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  • James Kostohryz Positions For 2012: 100% Cash The Only Way To Play This Market [View article]
    Web....that's why he sold his ~170 million ounces of silver ( I think it was) a couple years befor it nearly hit $50, costing him billions.
    Dec 22, 2011. 03:04 PM | 2 Likes Like |Link to Comment
  • "Real" interest rates, which are negative after dropping from over 3% in 2008, should theoretically "help encourage companies and consumers to borrow," writes MarketBeat's Matt Phillips. In practice, "companies have tons of cash, thanks," while many consumers aren't interested in, or able to, take advantage.  [View news story]
    "more debt will only exacerbate the cancer we are slowly dying from and Bernanke and his poison QE will only speed the death "

    Isn't this actually what the banksters want? When the whole world owes everything to the banksters, then the banksters own the whole world....that's their objective - lakes, rivers, streams, mountains, people things, buildings, etc, etc, etc.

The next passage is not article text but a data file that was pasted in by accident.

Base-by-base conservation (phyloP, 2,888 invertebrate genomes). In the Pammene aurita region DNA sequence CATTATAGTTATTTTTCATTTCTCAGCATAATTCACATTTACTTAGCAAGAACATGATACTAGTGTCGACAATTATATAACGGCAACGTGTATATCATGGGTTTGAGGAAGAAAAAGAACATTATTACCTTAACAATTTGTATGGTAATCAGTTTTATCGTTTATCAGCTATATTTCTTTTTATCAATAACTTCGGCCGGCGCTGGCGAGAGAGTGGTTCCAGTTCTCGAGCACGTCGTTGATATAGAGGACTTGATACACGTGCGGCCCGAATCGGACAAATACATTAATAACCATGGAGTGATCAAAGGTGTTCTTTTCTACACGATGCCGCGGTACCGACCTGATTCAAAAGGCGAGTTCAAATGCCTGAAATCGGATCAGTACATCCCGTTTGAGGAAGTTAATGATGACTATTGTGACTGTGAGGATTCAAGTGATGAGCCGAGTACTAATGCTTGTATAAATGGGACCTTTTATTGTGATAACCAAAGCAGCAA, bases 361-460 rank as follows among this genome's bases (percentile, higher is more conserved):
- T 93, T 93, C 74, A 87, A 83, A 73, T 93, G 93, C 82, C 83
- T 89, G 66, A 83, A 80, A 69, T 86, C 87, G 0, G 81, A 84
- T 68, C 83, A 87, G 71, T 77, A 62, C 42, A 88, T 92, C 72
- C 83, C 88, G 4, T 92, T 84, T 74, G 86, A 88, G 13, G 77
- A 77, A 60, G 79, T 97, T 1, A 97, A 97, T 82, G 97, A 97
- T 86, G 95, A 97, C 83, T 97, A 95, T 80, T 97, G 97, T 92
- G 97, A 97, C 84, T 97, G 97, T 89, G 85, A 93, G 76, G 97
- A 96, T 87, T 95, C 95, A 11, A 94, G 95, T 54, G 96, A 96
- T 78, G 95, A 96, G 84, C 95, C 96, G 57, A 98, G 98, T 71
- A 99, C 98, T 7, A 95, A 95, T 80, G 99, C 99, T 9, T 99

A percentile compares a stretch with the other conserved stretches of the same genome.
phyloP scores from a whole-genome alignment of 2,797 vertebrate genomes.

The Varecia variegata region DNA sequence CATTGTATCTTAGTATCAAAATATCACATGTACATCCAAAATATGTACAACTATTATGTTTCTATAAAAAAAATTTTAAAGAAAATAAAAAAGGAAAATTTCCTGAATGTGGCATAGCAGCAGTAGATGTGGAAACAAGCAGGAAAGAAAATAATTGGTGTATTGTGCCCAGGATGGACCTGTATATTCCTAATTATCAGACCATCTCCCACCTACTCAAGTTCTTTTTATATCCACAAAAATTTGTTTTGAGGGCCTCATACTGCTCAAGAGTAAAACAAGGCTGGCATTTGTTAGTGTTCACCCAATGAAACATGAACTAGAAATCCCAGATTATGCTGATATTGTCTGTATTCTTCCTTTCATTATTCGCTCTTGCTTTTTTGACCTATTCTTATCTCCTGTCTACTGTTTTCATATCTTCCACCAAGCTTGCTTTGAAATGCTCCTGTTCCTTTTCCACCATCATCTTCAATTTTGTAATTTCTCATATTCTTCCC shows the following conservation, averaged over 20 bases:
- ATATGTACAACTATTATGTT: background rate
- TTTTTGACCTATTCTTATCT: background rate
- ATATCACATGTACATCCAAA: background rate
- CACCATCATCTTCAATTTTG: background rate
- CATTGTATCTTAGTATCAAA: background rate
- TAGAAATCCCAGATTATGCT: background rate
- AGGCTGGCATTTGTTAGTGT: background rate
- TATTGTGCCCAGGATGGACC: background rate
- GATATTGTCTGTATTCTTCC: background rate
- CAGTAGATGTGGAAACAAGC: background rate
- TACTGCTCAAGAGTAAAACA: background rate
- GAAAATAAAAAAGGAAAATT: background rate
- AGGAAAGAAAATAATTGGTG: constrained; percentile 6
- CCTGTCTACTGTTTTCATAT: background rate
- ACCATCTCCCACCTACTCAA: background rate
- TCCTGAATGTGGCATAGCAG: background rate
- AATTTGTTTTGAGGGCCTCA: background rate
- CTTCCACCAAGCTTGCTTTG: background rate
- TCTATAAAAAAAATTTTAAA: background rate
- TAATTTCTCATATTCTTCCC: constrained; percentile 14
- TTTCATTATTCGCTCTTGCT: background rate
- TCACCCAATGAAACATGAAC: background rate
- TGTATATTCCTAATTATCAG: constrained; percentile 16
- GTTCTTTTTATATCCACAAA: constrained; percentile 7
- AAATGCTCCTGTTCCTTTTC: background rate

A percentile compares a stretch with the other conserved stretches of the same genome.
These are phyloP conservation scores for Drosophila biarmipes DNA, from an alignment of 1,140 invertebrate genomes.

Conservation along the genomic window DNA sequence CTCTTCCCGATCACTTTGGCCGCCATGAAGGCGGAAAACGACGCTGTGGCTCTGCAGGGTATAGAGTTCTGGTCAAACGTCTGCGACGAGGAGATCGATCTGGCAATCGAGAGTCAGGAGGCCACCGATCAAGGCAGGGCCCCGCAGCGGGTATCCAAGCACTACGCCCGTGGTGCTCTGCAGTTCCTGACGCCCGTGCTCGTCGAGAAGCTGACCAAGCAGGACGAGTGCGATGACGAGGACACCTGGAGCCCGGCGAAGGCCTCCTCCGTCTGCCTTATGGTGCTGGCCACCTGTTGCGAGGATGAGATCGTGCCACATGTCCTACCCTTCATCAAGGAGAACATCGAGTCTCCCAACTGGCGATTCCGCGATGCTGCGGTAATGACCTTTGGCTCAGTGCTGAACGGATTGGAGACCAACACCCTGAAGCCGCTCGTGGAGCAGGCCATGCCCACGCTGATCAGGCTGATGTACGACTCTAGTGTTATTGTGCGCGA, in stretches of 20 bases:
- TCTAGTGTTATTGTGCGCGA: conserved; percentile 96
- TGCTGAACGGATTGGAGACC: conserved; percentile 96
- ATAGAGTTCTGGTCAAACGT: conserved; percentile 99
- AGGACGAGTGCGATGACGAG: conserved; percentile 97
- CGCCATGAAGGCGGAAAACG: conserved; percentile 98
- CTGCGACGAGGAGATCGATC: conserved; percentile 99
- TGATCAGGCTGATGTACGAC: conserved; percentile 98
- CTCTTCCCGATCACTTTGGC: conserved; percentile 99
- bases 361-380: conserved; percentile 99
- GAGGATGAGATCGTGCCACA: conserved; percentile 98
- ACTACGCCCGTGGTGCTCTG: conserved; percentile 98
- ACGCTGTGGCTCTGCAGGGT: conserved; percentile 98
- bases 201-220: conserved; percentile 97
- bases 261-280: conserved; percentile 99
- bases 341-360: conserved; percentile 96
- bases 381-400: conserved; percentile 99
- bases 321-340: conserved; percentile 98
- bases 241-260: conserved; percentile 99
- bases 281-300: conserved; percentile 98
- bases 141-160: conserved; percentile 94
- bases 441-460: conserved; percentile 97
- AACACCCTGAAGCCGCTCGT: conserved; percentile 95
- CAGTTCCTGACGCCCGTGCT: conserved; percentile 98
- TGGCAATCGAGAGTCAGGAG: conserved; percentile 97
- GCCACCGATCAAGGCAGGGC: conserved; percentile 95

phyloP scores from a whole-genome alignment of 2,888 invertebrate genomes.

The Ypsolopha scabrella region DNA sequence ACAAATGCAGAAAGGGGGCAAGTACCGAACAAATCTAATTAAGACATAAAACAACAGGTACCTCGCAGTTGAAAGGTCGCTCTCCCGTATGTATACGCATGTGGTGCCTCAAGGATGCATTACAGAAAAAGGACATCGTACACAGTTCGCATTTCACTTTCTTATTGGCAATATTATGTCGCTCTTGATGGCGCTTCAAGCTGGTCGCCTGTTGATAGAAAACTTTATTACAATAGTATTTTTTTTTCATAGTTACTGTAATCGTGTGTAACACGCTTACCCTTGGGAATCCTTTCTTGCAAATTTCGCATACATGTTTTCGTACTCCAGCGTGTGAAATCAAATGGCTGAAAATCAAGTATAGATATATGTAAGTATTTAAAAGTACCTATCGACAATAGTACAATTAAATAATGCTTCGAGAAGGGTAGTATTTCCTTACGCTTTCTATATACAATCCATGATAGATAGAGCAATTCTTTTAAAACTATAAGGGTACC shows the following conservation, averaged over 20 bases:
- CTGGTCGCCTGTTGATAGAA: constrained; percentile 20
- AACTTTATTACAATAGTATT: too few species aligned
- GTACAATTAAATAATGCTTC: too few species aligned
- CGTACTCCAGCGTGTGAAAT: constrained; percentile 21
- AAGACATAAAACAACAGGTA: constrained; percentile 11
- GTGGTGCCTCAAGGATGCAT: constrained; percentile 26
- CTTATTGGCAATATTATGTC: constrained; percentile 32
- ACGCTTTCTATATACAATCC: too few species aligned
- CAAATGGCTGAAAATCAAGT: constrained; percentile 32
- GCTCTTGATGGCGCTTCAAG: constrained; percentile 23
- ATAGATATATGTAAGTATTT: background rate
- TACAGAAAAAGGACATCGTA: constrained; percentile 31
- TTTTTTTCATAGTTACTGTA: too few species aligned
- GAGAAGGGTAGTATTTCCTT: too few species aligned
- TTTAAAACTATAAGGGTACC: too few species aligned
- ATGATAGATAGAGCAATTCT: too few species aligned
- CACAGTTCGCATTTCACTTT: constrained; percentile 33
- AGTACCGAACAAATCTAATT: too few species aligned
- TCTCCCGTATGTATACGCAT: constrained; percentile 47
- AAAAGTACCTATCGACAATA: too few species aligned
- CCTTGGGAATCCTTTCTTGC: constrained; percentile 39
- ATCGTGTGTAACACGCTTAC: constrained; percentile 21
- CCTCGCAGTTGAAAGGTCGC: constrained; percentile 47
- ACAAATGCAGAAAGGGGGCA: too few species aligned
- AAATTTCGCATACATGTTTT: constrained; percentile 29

The only way to win this game (shades of War Games) is NOT to play. Chck out of the bankster system.
    Dec 22, 2011. 02:59 PM | 1 Like Like |Link to Comment
  • James Kostohryz Positions For 2012: 100% Cash The Only Way To Play This Market [View article]
    If you stand there with your bat on your shoulder you will strike out EVERYTIME......

    EXCEPT.... when the pitcher throws 4 balls out of 6 pitches.

    If the investment climate is throwing more balls than strikes, perhaps a little reluctance is in order.
    Dec 22, 2011. 10:41 AM | 3 Likes Like |Link to Comment
  • James Kostohryz Positions For 2012: 100% Cash The Only Way To Play This Market [View article]
    Reel:

    And if you know what to do all the time, you should be making money hand over fist and have no reason to waste your time here. There is no such thing as 100% certainty in either direction or with any single transaction. You are betting every time your know more about what's going to happen than the guy on the other side of the trade.

    In an environment of uncertainty, where there are huge downside potentials, I have no problem "betting" that the expected value of the outcomes will be lower prices. Then I will happily take my cash and buy at some point when I perceive that the expected value of the outcome will be higher prices. Meanwhile, my cash has been earning risk free 3% +.
    Dec 22, 2011. 10:37 AM | 2 Likes Like |Link to Comment
  • The Plight Of The 1% [View article]
    hasapiko....if you and the government toadies could actually "save" anything you might find some followers. However, the government, with it's taxing ability is nothing more than a force for wealth destruction. The act of taxing is the destruction of previously created money.